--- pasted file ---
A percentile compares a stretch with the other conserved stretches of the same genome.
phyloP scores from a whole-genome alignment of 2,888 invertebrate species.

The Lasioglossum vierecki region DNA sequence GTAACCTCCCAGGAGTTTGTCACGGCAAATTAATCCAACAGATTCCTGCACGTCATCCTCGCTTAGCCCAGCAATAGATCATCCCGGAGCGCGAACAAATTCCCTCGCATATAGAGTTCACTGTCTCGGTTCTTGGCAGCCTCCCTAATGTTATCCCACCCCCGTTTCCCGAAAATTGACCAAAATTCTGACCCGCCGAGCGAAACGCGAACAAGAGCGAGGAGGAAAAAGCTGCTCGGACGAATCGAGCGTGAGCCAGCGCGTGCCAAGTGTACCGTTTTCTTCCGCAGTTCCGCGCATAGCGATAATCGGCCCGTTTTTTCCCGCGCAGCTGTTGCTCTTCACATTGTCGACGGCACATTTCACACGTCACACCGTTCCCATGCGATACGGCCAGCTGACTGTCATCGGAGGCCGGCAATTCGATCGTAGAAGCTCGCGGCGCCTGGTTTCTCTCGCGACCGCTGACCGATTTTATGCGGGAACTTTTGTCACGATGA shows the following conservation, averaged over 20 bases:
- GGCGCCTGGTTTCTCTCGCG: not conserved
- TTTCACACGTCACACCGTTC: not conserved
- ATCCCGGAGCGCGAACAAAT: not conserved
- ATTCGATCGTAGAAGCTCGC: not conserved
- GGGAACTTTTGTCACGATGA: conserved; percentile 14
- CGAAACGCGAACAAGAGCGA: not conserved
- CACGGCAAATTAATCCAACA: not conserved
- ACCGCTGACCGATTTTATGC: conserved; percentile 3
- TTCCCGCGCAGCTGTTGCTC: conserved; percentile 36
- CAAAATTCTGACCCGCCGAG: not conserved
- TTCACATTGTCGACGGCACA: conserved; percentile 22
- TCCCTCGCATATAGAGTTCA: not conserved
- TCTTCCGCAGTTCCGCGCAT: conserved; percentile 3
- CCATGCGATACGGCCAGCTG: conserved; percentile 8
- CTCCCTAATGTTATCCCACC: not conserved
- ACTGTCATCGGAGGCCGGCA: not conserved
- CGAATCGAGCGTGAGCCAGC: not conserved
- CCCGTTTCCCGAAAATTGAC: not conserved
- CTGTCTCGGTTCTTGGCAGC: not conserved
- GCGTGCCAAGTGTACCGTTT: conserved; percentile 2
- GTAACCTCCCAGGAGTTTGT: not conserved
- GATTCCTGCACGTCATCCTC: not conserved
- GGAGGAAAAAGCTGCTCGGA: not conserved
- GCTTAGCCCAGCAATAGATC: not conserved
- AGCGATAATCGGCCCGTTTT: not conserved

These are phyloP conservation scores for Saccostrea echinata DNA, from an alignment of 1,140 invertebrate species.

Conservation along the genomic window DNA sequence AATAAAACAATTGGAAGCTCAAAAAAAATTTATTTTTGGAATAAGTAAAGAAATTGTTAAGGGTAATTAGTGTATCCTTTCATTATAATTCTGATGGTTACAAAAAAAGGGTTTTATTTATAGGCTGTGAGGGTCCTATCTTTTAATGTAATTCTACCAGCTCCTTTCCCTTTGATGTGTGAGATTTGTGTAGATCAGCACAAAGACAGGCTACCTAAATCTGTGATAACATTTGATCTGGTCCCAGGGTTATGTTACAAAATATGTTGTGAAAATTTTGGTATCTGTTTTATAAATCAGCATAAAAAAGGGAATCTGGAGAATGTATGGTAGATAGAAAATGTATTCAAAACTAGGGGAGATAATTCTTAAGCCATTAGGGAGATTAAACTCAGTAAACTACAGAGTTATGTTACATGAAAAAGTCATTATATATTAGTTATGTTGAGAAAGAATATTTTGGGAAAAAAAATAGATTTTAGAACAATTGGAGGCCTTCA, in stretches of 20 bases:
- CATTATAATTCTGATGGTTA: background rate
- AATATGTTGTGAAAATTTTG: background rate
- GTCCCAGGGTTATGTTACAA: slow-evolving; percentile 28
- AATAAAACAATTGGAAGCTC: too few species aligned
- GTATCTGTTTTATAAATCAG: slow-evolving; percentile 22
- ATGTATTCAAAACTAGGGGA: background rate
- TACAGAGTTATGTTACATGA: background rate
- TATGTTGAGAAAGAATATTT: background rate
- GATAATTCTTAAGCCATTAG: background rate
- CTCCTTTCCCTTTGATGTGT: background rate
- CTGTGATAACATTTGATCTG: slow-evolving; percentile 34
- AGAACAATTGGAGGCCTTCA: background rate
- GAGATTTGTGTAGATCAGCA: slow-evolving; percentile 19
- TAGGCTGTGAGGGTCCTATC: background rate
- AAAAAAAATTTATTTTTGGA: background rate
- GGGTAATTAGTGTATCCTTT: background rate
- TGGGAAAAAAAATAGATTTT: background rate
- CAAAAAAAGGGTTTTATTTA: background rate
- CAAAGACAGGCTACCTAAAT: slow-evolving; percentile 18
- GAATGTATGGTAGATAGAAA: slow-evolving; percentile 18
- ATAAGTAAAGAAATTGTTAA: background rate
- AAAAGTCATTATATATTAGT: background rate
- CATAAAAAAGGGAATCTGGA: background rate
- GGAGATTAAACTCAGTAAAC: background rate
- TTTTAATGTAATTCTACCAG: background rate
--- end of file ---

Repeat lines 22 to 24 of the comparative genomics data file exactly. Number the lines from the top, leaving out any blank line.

- CTGTCTCGGTTCTTGGCAGC: not conserved
- GCGTGCCAAGTGTACCGTTT: conserved; percentile 2
- GTAACCTCCCAGGAGTTTGT: not conserved